Des Moines City Council Approves Transition to 100% Renewable Energy


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Nicole Welle | January 14, 2021

The Des Moines City Council unanimously approved a resolution this week that aims to transition all Des Moines homes and businesses to renewable energy by 2035.

Environmental activists celebrated the resolution, and more than 40 businesses in Des Moines endorsed it. Councilman Josh Mandelbaum, who introduced the resolution, said that it was made possible in part by MidAmerican Energy’s investments in renewable energy sources. MidAmerican is working toward the goal of producing all of its power from renewable sources, and it plans to close all of its coal and gas plants once renewable energy transmission and storage technology improves enough to meet demands, according to an Iowa Capital Dispatch article.

Des Moines has already implemented changes in recent years to become more environmentally friendly, and this resolution will push the city closer to that goal. Frank Cownie has advocated for the city to reduce carbon emissions since becoming Mayor of Des Moines in 2004. He pledged to honor the goals outlined in the Paris Agreement after Donald Trump announced the United States’ departure from the climate pact in 2016, and the city passed an ordinance in 2019 that requires large businesses to inventory and submit their greenhouse gas emissions and water use annually. In a statement to the city council, Cownie said that local governments play an important role in promoting sustainability and climate change mitigation. They are often tasked with addressing the impacts of extreme weather events caused by climate change, so steps like these are becoming increasingly important.

By approving the resolution, Des Moines will join over 170 other cities across the country that have already made 100% clean energy commitments. Some council members had previously expressed concern over the cost associated with the goal and resisted pushing for even faster action by leveraging the city’s partnership with MidAmerican Energy. However, by working with MidAmerican and other parties to meet the 2035 goal, Des Moines will likely save energy users money in the long run. Renewable energy projects are also likely to create jobs and attract businesses and residents to the Des Moines area in the future.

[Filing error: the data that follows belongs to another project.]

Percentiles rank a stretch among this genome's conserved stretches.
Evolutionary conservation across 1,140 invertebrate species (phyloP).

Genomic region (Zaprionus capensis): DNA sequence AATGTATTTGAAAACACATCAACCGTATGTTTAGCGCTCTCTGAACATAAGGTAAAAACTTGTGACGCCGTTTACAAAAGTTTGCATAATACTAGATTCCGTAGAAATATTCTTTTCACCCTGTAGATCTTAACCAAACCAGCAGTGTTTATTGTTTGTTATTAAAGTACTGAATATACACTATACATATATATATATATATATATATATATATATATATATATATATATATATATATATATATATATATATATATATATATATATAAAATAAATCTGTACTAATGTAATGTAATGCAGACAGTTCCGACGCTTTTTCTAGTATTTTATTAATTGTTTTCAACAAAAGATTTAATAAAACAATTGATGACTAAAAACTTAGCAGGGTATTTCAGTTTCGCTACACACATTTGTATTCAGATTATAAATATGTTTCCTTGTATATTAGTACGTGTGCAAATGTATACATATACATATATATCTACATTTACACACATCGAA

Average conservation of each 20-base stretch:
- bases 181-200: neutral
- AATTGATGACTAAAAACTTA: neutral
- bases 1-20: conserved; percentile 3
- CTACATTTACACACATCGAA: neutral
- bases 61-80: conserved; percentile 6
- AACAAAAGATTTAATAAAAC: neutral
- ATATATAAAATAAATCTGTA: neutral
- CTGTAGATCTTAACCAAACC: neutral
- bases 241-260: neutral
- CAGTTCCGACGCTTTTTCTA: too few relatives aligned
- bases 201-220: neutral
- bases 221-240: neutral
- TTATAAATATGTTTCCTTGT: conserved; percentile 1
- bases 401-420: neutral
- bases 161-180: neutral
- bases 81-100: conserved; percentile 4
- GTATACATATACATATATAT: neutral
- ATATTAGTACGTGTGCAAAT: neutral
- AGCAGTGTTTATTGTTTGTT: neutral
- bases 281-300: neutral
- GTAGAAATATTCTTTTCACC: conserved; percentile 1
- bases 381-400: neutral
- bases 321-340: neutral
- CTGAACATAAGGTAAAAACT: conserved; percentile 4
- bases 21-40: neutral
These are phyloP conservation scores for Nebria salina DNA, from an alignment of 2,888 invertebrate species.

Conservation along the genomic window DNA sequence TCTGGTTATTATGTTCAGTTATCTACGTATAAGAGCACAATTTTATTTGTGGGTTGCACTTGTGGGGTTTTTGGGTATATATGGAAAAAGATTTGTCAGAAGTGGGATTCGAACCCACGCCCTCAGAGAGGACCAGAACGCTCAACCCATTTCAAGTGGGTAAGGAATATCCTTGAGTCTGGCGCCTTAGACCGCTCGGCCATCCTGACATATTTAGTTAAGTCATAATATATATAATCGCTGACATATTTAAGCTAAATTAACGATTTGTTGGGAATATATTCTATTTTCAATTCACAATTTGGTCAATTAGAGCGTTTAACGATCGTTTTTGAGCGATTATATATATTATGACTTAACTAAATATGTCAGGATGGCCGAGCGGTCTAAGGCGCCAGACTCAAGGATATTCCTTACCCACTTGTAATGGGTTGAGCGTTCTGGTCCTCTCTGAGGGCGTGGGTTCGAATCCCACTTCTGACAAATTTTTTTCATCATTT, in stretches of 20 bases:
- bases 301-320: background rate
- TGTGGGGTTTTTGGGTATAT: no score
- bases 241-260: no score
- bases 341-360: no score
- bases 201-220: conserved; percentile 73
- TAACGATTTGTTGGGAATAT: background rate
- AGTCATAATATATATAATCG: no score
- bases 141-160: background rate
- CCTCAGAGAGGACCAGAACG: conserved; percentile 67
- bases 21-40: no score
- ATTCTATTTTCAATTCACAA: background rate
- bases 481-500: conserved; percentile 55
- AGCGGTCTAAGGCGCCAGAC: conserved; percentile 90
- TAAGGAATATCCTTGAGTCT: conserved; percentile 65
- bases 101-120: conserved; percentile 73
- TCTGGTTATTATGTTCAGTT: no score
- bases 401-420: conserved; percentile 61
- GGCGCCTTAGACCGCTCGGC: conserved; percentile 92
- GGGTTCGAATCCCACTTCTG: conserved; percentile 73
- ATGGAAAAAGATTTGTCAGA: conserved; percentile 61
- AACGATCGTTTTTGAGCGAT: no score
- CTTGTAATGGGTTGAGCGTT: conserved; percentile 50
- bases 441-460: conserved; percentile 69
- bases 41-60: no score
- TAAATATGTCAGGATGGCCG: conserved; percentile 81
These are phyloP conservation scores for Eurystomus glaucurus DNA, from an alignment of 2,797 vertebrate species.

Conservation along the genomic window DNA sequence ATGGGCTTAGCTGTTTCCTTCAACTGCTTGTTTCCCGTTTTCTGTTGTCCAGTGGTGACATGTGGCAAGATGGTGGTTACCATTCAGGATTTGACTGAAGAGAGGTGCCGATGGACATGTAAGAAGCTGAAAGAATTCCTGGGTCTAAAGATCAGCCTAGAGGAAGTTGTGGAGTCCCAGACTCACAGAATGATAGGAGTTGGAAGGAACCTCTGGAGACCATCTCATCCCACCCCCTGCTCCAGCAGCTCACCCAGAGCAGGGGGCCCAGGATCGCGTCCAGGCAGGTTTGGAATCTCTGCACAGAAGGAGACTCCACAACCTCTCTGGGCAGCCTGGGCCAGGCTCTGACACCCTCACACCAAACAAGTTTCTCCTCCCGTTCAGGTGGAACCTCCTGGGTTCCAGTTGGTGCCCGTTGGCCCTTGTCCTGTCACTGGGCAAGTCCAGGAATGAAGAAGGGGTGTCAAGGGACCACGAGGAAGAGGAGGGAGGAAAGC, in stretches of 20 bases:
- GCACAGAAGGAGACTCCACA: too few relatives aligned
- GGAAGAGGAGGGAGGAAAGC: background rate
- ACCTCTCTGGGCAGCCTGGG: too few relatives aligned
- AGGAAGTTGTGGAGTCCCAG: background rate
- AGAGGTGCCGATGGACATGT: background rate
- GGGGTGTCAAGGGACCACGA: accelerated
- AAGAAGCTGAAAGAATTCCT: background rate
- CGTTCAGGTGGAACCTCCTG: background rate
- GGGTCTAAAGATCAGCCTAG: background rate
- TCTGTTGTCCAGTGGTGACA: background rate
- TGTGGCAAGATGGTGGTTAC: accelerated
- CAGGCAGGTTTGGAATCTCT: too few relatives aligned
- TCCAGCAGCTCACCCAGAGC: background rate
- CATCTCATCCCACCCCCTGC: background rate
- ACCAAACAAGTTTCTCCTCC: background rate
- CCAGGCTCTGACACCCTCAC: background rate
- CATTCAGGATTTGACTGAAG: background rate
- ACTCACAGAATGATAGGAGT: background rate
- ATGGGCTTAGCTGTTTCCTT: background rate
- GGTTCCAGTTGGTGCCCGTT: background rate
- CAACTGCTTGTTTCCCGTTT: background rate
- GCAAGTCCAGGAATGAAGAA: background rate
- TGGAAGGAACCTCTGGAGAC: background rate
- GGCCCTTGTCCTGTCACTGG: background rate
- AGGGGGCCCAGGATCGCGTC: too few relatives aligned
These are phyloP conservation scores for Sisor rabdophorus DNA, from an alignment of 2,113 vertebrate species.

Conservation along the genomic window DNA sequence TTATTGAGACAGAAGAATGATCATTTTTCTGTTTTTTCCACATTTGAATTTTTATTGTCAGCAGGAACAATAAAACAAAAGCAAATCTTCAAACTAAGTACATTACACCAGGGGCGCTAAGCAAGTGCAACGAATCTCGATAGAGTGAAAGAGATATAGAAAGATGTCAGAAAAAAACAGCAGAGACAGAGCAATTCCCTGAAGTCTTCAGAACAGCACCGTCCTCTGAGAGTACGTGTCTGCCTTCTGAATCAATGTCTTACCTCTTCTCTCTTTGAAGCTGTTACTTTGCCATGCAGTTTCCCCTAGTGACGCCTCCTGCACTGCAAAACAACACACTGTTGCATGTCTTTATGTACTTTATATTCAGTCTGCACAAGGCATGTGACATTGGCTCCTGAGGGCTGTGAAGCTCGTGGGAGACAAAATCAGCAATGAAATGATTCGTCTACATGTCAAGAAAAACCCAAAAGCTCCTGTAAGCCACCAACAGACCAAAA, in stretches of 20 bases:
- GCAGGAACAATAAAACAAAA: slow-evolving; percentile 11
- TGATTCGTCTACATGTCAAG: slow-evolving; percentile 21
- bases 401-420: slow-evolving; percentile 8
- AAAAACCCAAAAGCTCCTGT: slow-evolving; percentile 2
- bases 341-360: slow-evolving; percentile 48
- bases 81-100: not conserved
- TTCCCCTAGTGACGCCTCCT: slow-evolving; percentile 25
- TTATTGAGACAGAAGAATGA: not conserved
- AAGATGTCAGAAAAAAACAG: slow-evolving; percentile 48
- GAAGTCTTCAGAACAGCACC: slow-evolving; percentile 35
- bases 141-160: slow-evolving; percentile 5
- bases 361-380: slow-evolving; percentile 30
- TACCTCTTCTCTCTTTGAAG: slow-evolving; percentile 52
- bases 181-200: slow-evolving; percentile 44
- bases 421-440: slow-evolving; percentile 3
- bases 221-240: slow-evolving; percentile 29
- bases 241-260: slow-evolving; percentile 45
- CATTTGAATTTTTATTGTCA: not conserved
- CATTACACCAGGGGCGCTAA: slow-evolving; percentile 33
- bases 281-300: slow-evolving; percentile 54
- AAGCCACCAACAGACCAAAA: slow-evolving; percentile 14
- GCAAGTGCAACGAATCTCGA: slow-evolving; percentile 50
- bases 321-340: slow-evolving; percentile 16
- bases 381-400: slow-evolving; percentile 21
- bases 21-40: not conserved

Proposed Climate Resolution Triggers Debate in Des Moines City Council Meeting


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Nicole Welle | December 10, 2020

Des Moines city council members debated a proposed city resolution that would transition the city’s electric users to 100% renewable energy by 2030 earlier this week.

Councilman Josh Mandelbaum, who supports the proposal, debated with Councilman Joe Gatto over a potential conflict of interest. Gatto accused Mandelbaum of the conflict because Mandelbaum is the senior attorney for the Environmental Law and Policy Center’s Des Moines office, a non-profit organization that supports renewable energy, aggressive reductions in greenhouse gas emissions and the retirement of coal plants. Gatto said he would not support any resolution Mandelbaum writes because of his ties with the organization, according to an Iowa Capital Dispatch article.

After hearing about the proposal, MidAmerican Energy warned that the move could be too bold. The company is a large, investor-owned utility and has a powerful political presence in Iowa, and council members in the meeting expressed the importance of passing a resolution that MidAmerican will agree with in. MidAmerican has retired some of its coal plants across the state and invests heavily in wind energy, but it expressed concern over the cost of Mandelbaum’s proposal, saying that monthly electric bills would more than triple for homeowners under his plan. MidAmerican suggested adding small modular nuclear power stations to help meet the plan’s emissions goals and lower costs, and it said it would continue to shift away from coal power over time rather than rushing it to avoid blackouts.

Councilwoman Linda Westergaard sided with Gatto in opposing the resolution, and she called for a more cost-effective proposal that aligns with MidAmerican’s goals. Other officials in the meeting echoed her desire for a more conservative approach while some, like Jeremy Caron, Des Moines’ sustainability program manager, expressed the need for “bold but achievable goals.” Caron said that a bold plan like Mandelbaum’s could attract workers to the city and give it a reputation as sustainable.

Mandelbaum added that his proposal would increase jobs in renewable energy and bring in federal aid since it aligns with the Biden administration’s commitment to reducing emissions. However, it is unlikely that the council will have a final proposal ready by the end of the year as planned, and discussion will likely continue into 2021.